Winter is a quiet time of year for real estate agents. People tend to hunker down and stay where they are. This has always seemed silly to me – if I’m thinking about moving house, I want to see the new place at its worst. With so many NZ homes damp and poorly insulated, winter is when you can really tell the good from the bad.
Anyway, as it goes for moving house, so it is for developments. You won’t see a lot of new apartment buildings launched to the market this winter; developers (and the agents in charge of selling) prefer to hang off until spring.
Construction companies, the guys actually building the homes, aren’t slowing down though. Our free RCG Development Tracker keeps showing more homes being built each month. As one example, The Antipodean apartments, marketed since late 2015, are now well and truly underway with a crane installed over the weekend. The Maritime, just around the corner, looks like it’s starting demolition this month.
I’ll be back to looking at Auckland housing next month, but in this post I’m going to tackle education buildings. We don’t show these in the Development Tracker, but of course they’re pretty important.
New schools (and school buildings) help to cater for population growth; they’re a key part of the infrastructure the government is always banging on about. As for tertiary education, the universities and polytechs have been investing too: they have a lot more independence than schools, and invest in new buildings as a way of catering for growth, competing with each other, or attracting international students.
The University of Auckland has been on a major investment path for some years. That’s included new student accommodation, as well as a number of new buildings for learning and research. There’s a huge new science building on the corner of Symonds St and Wellesley St East (finished last year), an engineering building due for completion in 2019, and various smaller ones besides. Added to that, the University bought the old Lion Breweries site in Newmarket a few years back, which – despite the excitement over it – hasn’t resulted in much student activity yet, with only some postgraduate engineering based on site.
AUT is also expanding. It’s been developing a new “South” campus in Manukau, where the $56 million Mana Hauora building opened earlier this year. AUT is also working on a new Engineering, Technology & Design building on the corner of Symonds St and St Paul St, due for completion in 2018.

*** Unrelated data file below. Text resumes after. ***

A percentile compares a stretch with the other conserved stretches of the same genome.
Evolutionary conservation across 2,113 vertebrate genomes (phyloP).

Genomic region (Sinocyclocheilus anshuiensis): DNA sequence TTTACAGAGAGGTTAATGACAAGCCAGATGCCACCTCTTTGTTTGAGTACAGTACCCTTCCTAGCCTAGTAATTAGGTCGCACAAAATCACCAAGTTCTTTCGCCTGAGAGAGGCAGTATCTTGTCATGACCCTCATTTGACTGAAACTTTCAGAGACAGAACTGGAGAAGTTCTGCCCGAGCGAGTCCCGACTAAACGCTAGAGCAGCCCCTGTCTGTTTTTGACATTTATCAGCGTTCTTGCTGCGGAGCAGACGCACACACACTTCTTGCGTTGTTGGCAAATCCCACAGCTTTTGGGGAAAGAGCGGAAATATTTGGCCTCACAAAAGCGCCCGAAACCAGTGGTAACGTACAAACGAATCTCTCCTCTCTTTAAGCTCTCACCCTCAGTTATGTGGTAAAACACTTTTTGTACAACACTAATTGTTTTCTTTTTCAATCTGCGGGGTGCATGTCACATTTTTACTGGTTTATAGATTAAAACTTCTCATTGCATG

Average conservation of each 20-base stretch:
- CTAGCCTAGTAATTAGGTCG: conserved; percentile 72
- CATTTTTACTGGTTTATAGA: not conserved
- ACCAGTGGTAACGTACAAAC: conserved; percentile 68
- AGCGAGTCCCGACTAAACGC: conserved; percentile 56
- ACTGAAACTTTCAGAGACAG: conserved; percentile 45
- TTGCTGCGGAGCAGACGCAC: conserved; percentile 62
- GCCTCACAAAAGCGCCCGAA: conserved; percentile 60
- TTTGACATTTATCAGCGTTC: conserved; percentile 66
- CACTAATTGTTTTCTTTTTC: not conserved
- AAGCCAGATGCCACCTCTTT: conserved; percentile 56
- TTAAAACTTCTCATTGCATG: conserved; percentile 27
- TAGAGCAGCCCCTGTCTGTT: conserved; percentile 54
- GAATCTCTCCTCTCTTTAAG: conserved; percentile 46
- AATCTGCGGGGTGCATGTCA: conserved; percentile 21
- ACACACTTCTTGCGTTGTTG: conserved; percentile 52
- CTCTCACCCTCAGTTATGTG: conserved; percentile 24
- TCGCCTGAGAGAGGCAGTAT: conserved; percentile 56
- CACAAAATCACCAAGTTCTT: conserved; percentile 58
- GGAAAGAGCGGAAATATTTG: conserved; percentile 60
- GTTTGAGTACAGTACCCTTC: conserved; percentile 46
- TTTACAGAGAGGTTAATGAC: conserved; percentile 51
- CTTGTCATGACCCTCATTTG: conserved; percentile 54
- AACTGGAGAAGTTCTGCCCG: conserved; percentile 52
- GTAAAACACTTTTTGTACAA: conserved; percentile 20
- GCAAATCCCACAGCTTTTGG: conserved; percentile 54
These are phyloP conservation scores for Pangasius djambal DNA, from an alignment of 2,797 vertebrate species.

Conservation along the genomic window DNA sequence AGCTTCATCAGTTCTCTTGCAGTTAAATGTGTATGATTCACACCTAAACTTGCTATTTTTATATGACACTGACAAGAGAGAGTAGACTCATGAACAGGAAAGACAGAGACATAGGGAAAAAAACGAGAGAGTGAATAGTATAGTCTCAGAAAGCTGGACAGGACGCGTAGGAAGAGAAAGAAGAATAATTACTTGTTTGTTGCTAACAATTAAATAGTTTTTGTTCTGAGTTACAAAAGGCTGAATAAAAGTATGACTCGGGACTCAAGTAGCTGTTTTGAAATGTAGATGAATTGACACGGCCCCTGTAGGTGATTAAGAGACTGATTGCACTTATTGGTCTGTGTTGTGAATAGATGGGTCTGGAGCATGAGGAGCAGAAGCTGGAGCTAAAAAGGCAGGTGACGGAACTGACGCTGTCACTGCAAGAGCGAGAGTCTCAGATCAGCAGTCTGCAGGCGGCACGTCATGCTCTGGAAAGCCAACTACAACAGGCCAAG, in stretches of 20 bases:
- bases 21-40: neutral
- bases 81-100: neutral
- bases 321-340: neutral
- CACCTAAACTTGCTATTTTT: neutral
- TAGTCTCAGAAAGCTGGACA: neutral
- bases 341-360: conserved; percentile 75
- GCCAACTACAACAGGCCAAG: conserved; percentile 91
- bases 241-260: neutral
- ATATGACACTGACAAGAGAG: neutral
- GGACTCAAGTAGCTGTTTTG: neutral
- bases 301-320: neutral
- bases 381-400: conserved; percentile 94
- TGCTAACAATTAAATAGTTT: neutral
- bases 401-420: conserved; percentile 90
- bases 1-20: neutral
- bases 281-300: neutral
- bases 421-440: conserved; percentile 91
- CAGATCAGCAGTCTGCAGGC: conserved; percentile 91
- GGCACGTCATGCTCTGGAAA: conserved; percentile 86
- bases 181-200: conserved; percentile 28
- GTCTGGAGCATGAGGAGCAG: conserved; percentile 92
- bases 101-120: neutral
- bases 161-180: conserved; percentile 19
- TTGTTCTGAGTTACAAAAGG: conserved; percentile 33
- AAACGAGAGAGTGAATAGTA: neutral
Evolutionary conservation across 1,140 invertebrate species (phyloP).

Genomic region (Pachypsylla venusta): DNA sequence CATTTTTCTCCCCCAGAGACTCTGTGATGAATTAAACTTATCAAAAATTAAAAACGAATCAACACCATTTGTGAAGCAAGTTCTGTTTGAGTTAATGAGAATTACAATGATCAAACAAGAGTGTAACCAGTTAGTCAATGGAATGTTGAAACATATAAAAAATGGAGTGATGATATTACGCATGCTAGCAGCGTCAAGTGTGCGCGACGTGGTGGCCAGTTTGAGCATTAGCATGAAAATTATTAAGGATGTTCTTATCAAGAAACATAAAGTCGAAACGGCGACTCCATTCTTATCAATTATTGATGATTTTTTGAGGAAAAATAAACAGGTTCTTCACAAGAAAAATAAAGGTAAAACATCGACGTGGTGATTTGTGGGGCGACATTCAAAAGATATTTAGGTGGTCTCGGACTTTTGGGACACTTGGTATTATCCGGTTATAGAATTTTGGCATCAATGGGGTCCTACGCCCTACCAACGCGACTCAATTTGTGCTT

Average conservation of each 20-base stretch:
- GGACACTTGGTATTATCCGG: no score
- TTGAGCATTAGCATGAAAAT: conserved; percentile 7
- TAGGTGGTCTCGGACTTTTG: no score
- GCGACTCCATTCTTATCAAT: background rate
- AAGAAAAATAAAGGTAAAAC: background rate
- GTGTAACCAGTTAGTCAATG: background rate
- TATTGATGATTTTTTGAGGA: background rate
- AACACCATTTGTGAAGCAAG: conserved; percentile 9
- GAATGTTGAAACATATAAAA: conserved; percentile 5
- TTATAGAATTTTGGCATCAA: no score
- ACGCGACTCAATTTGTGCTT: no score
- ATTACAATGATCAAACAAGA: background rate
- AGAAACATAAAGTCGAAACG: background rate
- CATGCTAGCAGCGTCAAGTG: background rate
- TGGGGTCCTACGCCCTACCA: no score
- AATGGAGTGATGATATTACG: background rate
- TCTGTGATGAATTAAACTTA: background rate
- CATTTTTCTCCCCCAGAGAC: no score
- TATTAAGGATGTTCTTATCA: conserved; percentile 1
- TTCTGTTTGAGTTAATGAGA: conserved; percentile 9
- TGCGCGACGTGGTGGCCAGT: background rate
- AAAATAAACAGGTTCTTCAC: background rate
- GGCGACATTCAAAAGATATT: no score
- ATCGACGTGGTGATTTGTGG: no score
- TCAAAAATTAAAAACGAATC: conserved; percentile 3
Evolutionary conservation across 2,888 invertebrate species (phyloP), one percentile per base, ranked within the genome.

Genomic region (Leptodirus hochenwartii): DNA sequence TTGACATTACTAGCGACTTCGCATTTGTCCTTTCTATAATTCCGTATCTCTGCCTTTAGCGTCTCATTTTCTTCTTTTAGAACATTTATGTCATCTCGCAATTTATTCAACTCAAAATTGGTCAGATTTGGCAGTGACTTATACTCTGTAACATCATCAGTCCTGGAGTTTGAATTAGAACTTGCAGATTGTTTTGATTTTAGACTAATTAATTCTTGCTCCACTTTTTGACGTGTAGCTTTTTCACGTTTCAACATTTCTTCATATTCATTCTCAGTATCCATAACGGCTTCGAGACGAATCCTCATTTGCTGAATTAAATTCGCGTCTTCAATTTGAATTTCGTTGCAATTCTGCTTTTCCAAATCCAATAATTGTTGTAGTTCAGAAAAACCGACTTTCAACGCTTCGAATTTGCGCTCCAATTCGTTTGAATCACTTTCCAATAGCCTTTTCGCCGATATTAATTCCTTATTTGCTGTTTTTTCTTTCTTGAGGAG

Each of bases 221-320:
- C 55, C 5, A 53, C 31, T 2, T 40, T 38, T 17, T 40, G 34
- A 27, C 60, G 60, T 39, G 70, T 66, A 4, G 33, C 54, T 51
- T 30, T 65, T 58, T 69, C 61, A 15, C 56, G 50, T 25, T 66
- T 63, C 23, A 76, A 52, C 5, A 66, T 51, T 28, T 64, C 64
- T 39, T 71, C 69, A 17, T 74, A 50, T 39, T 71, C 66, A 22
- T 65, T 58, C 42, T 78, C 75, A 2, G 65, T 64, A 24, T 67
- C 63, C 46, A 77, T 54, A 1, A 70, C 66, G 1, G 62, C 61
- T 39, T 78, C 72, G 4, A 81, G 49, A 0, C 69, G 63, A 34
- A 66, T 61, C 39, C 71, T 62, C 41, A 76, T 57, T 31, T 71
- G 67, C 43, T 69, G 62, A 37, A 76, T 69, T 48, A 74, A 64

Apart from the universities, there’s been school expansion in many parts of Auckland, including new schools at Hobsonville and Flat Bush (covering the whole range from year 1 through to year 13), plus most of the other places we’re sprawling to. Western Springs College is getting almost completely rebuilt, a $75 million project. Many of the college’s buildings are leaky, and others presumably just obsolete.
Outside of Auckland, in case you’re interested, new schools are being planned and built in Tauranga, Queenstown, Christchurch, Rolleston and Hamilton. Christchurch has been through major changes in the last few years, with the government shutting some schools and creating others following the earthquakes.
Education for All?
Over the last 21 years for which I’ve got data, the amount of new school buildings added (or replaced) each year has been remarkably consistent. There’s a bit of fluctuation, but no real trend. Population growth trends have been much more varied – e.g. a migration boom in the early 2000s, and another one now. At the same time, there’s been the long-running trend of an ageing population which reduces the demand for new schools.
What this suggests is that the Ministry of Education is indeed making decisions based on long term factors rather than short term ones. At least, I hope that’s what it means.
Another way to look at the data is to show what fraction of new school buildings are being built in Auckland versus the rest of the country. Based on the consents data, Auckland tends to get around 40% of the new buildings (leaving aside the last few years, which would have been affected by the Canterbury earthquakes).
By comparison, Stats NZ population estimates suggest that over the last 20 years Auckland had 83% of New Zealand’s growth in kids aged 5-9, 86% of the growth in kids aged 10-14, and 63% of the growth in young adults aged 15-19.* Based on this, Auckland schools seem to have been woefully slow to expand. Maybe they’re underfunded. But hey, what do I know?
* Overall, Auckland gets a bit over half the country’s population growth, but because Auckland’s population is younger and not ageing as quickly as the rest of the country, the city dominates growth in the school-age population.